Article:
N2 - There have been few detailed reports on respiratory depression due to overdoses of opioids in terminal cancer patients. We investigated the situation of treatment with opioid antagonists for respiratory depression that occurred after administration of opioid at optimal doses in terminal cancer patients, to clarify pathological changes as well as causative factors. In 2443 terminal cancer patients receiving opioids, 7 patients (0.3%) received opioid antagonists: 6, morphine (hydrochloride, 5; sulfate, 1); 1, oxycodone. The median dosage of opioids was 13.3 mg/d, as converted to morphine injection. Respiratory depression occurred on this daily dose in 4 patients and after changed dose and route in 3 patients. Opioids were given through the vein in 6 patients and by the enteral route in 1 patient. Concomitant drugs included nonsteroidal anti-inflammatory drugs in 3 patients and zoledronic acid in 2 patients. In morphine-receiving patients, renal functions were significantly worsened at the time of administration of an opioid antagonist than the day before the start of opioid administration. These findings indicate that the proper use of opioids was safe and acceptable in almost all terminal cancer patients. In rare cases, however, a risk toward respiratory depression onset is indicated because morphine and morphine-6-glucuronide become relatively excessive owing to systemic debility due to disease progression, especially respiratory and renal dysfunctions. At the onset of respiratory depression, appropriate administration of an opioid antagonist mitigated the symptoms. Thereafter, opioid switching or continuous administration at reduced dosages of the same opioids prevented the occurrence of serious adverse events.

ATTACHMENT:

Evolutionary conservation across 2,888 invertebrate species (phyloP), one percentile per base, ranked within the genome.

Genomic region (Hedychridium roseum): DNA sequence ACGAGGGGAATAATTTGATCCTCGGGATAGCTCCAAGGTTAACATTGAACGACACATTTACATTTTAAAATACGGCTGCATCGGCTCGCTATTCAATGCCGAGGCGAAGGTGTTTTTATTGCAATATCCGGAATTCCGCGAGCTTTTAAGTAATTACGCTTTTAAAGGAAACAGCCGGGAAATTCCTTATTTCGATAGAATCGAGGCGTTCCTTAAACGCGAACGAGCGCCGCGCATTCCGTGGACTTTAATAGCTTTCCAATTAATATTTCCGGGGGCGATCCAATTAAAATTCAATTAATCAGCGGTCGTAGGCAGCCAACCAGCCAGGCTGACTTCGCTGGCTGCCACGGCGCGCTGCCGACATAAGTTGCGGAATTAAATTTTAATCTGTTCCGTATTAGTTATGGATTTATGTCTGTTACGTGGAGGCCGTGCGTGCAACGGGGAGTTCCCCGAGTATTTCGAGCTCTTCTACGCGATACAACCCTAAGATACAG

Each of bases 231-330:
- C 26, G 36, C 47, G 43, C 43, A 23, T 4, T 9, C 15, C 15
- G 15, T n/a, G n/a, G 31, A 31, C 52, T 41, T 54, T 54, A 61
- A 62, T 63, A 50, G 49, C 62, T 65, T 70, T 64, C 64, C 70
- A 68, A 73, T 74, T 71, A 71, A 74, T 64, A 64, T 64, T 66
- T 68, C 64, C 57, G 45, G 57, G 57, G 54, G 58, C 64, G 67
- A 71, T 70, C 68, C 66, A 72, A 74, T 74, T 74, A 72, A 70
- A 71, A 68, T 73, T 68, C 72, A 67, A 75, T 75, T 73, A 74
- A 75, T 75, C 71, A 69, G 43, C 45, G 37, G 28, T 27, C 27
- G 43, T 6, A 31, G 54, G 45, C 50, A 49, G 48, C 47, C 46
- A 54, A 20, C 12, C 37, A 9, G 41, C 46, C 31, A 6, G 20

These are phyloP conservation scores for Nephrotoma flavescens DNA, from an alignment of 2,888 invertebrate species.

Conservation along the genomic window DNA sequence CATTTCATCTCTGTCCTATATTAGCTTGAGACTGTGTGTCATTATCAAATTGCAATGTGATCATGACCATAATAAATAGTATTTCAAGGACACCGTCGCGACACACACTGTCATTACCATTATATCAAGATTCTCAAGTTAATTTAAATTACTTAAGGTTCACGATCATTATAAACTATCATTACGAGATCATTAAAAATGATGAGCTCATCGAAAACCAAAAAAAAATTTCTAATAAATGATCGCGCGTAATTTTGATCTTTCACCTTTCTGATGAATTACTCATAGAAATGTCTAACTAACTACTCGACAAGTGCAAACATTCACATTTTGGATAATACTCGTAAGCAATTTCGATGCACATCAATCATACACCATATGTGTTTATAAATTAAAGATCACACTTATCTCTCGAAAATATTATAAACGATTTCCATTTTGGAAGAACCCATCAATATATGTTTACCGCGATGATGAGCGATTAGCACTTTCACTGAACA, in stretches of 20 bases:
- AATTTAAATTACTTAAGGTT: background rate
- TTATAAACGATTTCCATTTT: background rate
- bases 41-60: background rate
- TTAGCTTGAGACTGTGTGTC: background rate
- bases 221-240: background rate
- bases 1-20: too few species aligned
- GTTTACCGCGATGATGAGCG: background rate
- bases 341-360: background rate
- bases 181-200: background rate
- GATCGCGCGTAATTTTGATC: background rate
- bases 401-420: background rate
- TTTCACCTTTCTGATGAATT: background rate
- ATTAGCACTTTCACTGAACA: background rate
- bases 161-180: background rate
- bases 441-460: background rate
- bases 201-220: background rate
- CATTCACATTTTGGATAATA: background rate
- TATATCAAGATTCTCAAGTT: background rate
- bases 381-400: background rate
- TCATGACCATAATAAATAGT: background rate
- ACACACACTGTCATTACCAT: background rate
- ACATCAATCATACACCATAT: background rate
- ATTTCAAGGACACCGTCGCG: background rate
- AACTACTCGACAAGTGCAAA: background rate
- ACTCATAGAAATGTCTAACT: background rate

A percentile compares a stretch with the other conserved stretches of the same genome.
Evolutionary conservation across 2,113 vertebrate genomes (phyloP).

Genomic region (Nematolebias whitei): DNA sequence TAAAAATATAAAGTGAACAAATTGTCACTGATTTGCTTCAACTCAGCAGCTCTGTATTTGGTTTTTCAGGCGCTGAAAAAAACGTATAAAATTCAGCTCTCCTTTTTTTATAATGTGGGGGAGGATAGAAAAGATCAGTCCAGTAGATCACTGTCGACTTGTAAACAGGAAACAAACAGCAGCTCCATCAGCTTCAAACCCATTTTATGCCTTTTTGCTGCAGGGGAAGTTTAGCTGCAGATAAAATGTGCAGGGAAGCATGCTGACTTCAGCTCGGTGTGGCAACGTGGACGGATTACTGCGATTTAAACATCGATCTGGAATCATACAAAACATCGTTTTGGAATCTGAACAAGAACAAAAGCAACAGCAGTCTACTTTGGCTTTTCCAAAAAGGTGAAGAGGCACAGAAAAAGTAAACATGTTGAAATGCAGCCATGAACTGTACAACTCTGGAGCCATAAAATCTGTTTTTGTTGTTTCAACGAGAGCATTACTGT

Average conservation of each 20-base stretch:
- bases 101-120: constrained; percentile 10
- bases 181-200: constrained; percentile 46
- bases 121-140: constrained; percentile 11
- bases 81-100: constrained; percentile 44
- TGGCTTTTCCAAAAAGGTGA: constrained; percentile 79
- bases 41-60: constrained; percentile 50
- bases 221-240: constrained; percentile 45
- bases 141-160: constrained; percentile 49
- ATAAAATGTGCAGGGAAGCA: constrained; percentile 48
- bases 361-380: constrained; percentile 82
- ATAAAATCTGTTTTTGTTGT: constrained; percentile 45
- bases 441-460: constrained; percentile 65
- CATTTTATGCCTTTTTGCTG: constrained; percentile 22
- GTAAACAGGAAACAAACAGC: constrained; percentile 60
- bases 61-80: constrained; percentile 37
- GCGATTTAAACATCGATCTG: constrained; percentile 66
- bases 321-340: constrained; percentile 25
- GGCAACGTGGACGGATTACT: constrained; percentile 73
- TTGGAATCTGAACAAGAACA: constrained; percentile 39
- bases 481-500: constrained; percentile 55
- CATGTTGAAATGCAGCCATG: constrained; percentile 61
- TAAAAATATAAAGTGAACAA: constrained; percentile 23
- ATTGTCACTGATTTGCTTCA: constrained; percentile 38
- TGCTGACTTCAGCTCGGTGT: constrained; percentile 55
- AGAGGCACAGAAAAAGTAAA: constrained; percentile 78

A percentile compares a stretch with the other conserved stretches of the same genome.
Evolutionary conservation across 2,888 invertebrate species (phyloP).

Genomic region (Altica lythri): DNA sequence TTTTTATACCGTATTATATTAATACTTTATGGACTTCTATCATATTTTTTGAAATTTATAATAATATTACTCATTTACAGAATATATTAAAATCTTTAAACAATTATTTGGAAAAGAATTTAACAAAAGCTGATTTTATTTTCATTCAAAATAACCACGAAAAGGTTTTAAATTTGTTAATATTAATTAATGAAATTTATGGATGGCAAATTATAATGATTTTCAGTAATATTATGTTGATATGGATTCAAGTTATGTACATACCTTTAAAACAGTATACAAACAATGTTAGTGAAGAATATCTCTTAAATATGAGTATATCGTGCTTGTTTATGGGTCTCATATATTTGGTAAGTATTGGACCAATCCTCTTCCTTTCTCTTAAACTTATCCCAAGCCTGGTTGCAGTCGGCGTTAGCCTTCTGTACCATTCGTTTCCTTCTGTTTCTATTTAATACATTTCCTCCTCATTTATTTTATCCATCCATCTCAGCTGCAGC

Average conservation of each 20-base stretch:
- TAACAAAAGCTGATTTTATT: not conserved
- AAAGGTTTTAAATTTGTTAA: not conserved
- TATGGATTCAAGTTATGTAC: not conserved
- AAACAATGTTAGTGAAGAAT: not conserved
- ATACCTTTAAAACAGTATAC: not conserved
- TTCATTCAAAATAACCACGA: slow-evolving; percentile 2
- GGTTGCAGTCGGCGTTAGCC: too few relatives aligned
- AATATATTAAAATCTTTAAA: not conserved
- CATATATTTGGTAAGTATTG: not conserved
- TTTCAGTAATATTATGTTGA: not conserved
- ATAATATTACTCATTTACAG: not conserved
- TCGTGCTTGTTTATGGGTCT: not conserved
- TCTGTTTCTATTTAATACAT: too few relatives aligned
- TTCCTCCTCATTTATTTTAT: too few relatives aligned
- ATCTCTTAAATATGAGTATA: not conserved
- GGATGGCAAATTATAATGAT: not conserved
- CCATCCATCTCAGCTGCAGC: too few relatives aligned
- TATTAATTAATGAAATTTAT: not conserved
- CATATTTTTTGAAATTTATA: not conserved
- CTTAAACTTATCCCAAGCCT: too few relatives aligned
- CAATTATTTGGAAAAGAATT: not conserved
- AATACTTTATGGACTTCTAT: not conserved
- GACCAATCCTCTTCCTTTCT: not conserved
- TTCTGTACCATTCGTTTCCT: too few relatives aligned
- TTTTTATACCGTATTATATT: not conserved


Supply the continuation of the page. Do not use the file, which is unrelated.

AB - There have been few detailed reports on respiratory depression due to overdoses of opioids in terminal cancer patients. We investigated the situation of treatment with opioid antagonists for respiratory depression that occurred after administration of opioid at optimal doses in terminal cancer patients, to clarify pathological changes as well as causative factors. In 2443 terminal cancer patients receiving opioids, 7 patients (0.3%) received opioid antagonists: 6, morphine (hydrochloride, 5; sulfate, 1); 1, oxycodone. The median dosage of opioids was 13.3 mg/d, as converted to morphine injection. Respiratory depression occurred on this daily dose in 4 patients and after changed dose and route in 3 patients. Opioids were given through the vein in 6 patients and by the enteral route in 1 patient. Concomitant drugs included nonsteroidal anti-inflammatory drugs in 3 patients and zoledronic acid in 2 patients. In morphine-receiving patients, renal functions were significantly worsened at the time of administration of an opioid antagonist than the day before the start of opioid administration. These findings indicate that the proper use of opioids was safe and acceptable in almost all terminal cancer patients. In rare cases, however, a risk toward respiratory depression onset is indicated because morphine and morphine-6-glucuronide become relatively excessive owing to systemic debility due to disease progression, especially respiratory and renal dysfunctions. At the onset of respiratory depression, appropriate administration of an opioid antagonist mitigated the symptoms. Thereafter, opioid switching or continuous administration at reduced dosages of the same opioids prevented the occurrence of serious adverse events.

UR - http://www.scopus.com/inward/record.url?scp=85014467555&partnerID=8YFLogxK

UR - http://www.scopus.com/inward/citedby.url?scp=85014467555&partnerID=8YFLogxK

U2 - 10.1248/bpb.b16-00715

DO - 10.1248/bpb.b16-00715

M3 - Article

C2 - 27980244

AN - SCOPUS:85014467555

VL - 40

SP - 278

EP - 283

JO - Biological and Pharmaceutical Bulletin

JF - Biological and Pharmaceutical Bulletin

SN - 0918-6158

IS - 3

ER -